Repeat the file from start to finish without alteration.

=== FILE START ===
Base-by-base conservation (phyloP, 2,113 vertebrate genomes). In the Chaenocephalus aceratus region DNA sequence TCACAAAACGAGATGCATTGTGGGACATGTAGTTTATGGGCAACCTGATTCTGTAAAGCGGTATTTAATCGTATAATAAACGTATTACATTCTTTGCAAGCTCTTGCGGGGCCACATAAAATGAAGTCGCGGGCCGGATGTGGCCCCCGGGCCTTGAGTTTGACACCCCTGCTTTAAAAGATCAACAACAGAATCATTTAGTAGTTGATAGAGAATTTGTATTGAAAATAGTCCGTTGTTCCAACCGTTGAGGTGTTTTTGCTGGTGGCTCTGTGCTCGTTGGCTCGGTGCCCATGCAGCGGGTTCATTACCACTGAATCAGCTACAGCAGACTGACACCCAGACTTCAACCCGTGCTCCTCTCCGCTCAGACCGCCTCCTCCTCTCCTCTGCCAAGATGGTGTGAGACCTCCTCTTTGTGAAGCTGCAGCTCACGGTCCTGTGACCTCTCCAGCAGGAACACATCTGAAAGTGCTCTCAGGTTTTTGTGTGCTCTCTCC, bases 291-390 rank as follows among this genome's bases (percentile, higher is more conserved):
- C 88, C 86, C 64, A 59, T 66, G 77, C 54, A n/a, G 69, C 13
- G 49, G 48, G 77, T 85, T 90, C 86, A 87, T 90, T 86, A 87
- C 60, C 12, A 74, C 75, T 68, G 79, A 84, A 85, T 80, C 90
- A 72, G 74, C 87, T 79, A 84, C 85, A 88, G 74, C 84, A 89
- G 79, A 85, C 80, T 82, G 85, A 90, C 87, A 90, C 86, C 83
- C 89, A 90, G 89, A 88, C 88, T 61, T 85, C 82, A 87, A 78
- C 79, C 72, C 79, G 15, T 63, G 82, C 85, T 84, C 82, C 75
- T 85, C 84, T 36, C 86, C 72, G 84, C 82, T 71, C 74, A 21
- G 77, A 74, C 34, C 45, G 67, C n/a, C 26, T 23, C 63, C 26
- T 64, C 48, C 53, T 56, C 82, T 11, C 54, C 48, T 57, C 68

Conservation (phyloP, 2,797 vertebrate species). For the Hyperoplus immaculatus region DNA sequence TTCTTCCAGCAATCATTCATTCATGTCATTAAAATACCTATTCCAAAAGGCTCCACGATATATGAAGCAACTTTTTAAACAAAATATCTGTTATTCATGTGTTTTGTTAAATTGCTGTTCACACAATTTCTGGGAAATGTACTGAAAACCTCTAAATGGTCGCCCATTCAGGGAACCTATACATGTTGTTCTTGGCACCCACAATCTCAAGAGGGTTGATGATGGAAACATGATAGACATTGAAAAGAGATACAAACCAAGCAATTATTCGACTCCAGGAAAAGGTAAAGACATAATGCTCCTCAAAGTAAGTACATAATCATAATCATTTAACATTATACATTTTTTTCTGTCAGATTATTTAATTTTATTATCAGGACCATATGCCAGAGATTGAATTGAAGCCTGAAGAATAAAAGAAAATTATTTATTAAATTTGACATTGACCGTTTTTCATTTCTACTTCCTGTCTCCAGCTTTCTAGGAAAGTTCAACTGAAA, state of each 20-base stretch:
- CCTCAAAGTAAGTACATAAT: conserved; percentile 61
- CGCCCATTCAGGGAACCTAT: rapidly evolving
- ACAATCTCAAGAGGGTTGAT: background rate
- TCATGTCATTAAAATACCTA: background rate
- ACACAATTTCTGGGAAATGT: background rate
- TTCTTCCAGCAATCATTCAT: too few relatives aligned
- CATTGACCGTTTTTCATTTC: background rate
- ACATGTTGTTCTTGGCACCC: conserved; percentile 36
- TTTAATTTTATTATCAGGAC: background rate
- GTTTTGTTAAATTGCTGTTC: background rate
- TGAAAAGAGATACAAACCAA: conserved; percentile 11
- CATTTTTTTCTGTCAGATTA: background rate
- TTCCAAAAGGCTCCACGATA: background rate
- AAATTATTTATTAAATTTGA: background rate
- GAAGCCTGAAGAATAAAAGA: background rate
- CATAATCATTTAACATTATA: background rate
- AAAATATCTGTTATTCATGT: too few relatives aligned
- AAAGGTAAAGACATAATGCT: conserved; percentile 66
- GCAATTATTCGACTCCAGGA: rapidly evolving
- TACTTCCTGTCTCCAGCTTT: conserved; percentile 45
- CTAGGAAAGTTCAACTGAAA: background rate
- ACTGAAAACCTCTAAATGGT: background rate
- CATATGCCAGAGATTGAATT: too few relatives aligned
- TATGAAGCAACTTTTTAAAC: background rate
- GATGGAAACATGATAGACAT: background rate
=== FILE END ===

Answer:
Base-by-base conservation (phyloP, 2,113 vertebrate genomes). In the Chaenocephalus aceratus region DNA sequence TCACAAAACGAGATGCATTGTGGGACATGTAGTTTATGGGCAACCTGATTCTGTAAAGCGGTATTTAATCGTATAATAAACGTATTACATTCTTTGCAAGCTCTTGCGGGGCCACATAAAATGAAGTCGCGGGCCGGATGTGGCCCCCGGGCCTTGAGTTTGACACCCCTGCTTTAAAAGATCAACAACAGAATCATTTAGTAGTTGATAGAGAATTTGTATTGAAAATAGTCCGTTGTTCCAACCGTTGAGGTGTTTTTGCTGGTGGCTCTGTGCTCGTTGGCTCGGTGCCCATGCAGCGGGTTCATTACCACTGAATCAGCTACAGCAGACTGACACCCAGACTTCAACCCGTGCTCCTCTCCGCTCAGACCGCCTCCTCCTCTCCTCTGCCAAGATGGTGTGAGACCTCCTCTTTGTGAAGCTGCAGCTCACGGTCCTGTGACCTCTCCAGCAGGAACACATCTGAAAGTGCTCTCAGGTTTTTGTGTGCTCTCTCC, bases 291-390 rank as follows among this genome's bases (percentile, higher is more conserved):
- C 88, C 86, C 64, A 59, T 66, G 77, C 54, A n/a, G 69, C 13
- G 49, G 48, G 77, T 85, T 90, C 86, A 87, T 90, T 86, A 87
- C 60, C 12, A 74, C 75, T 68, G 79, A 84, A 85, T 80, C 90
- A 72, G 74, C 87, T 79, A 84, C 85, A 88, G 74, C 84, A 89
- G 79, A 85, C 80, T 82, G 85, A 90, C 87, A 90, C 86, C 83
- C 89, A 90, G 89, A 88, C 88, T 61, T 85, C 82, A 87, A 78
- C 79, C 72, C 79, G 15, T 63, G 82, C 85, T 84, C 82, C 75
- T 85, C 84, T 36, C 86, C 72, G 84, C 82, T 71, C 74, A 21
- G 77, A 74, C 34, C 45, G 67, C n/a, C 26, T 23, C 63, C 26
- T 64, C 48, C 53, T 56, C 82, T 11, C 54, C 48, T 57, C 68

Conservation (phyloP, 2,797 vertebrate species). For the Hyperoplus immaculatus region DNA sequence TTCTTCCAGCAATCATTCATTCATGTCATTAAAATACCTATTCCAAAAGGCTCCACGATATATGAAGCAACTTTTTAAACAAAATATCTGTTATTCATGTGTTTTGTTAAATTGCTGTTCACACAATTTCTGGGAAATGTACTGAAAACCTCTAAATGGTCGCCCATTCAGGGAACCTATACATGTTGTTCTTGGCACCCACAATCTCAAGAGGGTTGATGATGGAAACATGATAGACATTGAAAAGAGATACAAACCAAGCAATTATTCGACTCCAGGAAAAGGTAAAGACATAATGCTCCTCAAAGTAAGTACATAATCATAATCATTTAACATTATACATTTTTTTCTGTCAGATTATTTAATTTTATTATCAGGACCATATGCCAGAGATTGAATTGAAGCCTGAAGAATAAAAGAAAATTATTTATTAAATTTGACATTGACCGTTTTTCATTTCTACTTCCTGTCTCCAGCTTTCTAGGAAAGTTCAACTGAAA, state of each 20-base stretch:
- CCTCAAAGTAAGTACATAAT: conserved; percentile 61
- CGCCCATTCAGGGAACCTAT: rapidly evolving
- ACAATCTCAAGAGGGTTGAT: background rate
- TCATGTCATTAAAATACCTA: background rate
- ACACAATTTCTGGGAAATGT: background rate
- TTCTTCCAGCAATCATTCAT: too few relatives aligned
- CATTGACCGTTTTTCATTTC: background rate
- ACATGTTGTTCTTGGCACCC: conserved; percentile 36
- TTTAATTTTATTATCAGGAC: background rate
- GTTTTGTTAAATTGCTGTTC: background rate
- TGAAAAGAGATACAAACCAA: conserved; percentile 11
- CATTTTTTTCTGTCAGATTA: background rate
- TTCCAAAAGGCTCCACGATA: background rate
- AAATTATTTATTAAATTTGA: background rate
- GAAGCCTGAAGAATAAAAGA: background rate
- CATAATCATTTAACATTATA: background rate
- AAAATATCTGTTATTCATGT: too few relatives aligned
- AAAGGTAAAGACATAATGCT: conserved; percentile 66
- GCAATTATTCGACTCCAGGA: rapidly evolving
- TACTTCCTGTCTCCAGCTTT: conserved; percentile 45
- CTAGGAAAGTTCAACTGAAA: background rate
- ACTGAAAACCTCTAAATGGT: background rate
- CATATGCCAGAGATTGAATT: too few relatives aligned
- TATGAAGCAACTTTTTAAAC: background rate
- GATGGAAACATGATAGACAT: background rate